End‐of‐Program Survey
  • NOTE: Abbreviations: HIP, Healthcare Interest Program.

Open‐ended questions:
1. How did HIP or your HIP mentor affect your application to your healthcare field of interest (eg, letter of recommendation, clinical hours, change in healthcare career of interest)?
2. How did the Books to Bedside presentation affect you?
3. My healthcare professional school of interest is (eg, medical school, nursing school, physician assistant school, pharmacy school, physical therapy school, dental school).
4. How many times per month were you able to shadow at Denver Health?
5. How would you revise the program to improve it?
Yes/no questions:
1. English is my primary language.
2. I am the first in my immediate family to attend college
3. Did you work while in school?
4. Did you receive scholarships while in school?
5. Prior to participating in this program, I had a role model in my healthcare field of interest.
6. My role model is my HIP mentor.
7. May we contact you in 2 to 3 years to obtain information regarding your acceptance into your healthcare field of interest?
Likert 5‐point questions:
1. Participation in HIP expanded my perceptions of what I could accomplish in the healthcare field.
2. Participation in HIP has increased my confidence that I will be accepted into my healthcare field of choice.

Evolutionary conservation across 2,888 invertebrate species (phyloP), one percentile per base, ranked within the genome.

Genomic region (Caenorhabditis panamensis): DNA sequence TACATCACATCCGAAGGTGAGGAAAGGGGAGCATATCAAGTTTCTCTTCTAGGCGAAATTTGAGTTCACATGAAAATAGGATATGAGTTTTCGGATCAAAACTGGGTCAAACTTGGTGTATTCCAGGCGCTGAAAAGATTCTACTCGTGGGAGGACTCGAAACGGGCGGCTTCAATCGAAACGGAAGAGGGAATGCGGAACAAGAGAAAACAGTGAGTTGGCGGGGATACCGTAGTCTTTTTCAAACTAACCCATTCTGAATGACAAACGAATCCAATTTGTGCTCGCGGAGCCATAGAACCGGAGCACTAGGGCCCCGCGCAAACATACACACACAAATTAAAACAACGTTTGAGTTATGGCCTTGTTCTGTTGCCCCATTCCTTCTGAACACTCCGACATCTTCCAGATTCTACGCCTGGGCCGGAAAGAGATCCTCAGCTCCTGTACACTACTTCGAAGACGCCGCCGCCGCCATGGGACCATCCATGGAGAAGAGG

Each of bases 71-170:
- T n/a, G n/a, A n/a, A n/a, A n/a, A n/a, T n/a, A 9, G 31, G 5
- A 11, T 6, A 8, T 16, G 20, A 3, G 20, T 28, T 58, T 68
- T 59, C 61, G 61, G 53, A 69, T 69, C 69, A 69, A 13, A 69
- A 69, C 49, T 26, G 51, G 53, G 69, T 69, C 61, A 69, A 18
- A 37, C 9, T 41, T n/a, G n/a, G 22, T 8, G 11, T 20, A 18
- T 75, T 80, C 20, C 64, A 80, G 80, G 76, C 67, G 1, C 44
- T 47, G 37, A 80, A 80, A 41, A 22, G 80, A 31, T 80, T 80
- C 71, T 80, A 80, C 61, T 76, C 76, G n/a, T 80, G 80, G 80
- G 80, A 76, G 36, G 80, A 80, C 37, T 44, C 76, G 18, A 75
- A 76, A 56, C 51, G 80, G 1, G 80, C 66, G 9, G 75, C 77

3. I intend to go to my healthcare school in the state of Colorado.
4. One of my long‐term goals is to work with people with health disparities (eg, underserved).
5. One of my long‐term goals is to work in a rural environment.
6. I have access to my prehealth advisors.
7. I have access to my HIP mentor.
8. Outside of the HIP, I have had access to clinical experience shadowing with a physician or physician assistant.
9. If not accepted the first time, I will reapply to my healthcare field of interest.
10. I would recommend HIP to my colleagues.

Two years after completing the program, each student was contacted via e‐mail and/or phone to determine whether they were still pursuing healthcare careers.


Twenty‐three students were accepted into the program (14 female, 9 male, mean age 19 [standard deviation1]). Their GPAs ranged from 2.8 to 4.0. Eleven (48%) were the first in their family to attend college, 6 (26%) indicated that English was not their primary language, and 16 (70%) were working while attending school. All 23 students stayed in the HIP program for the full academic year.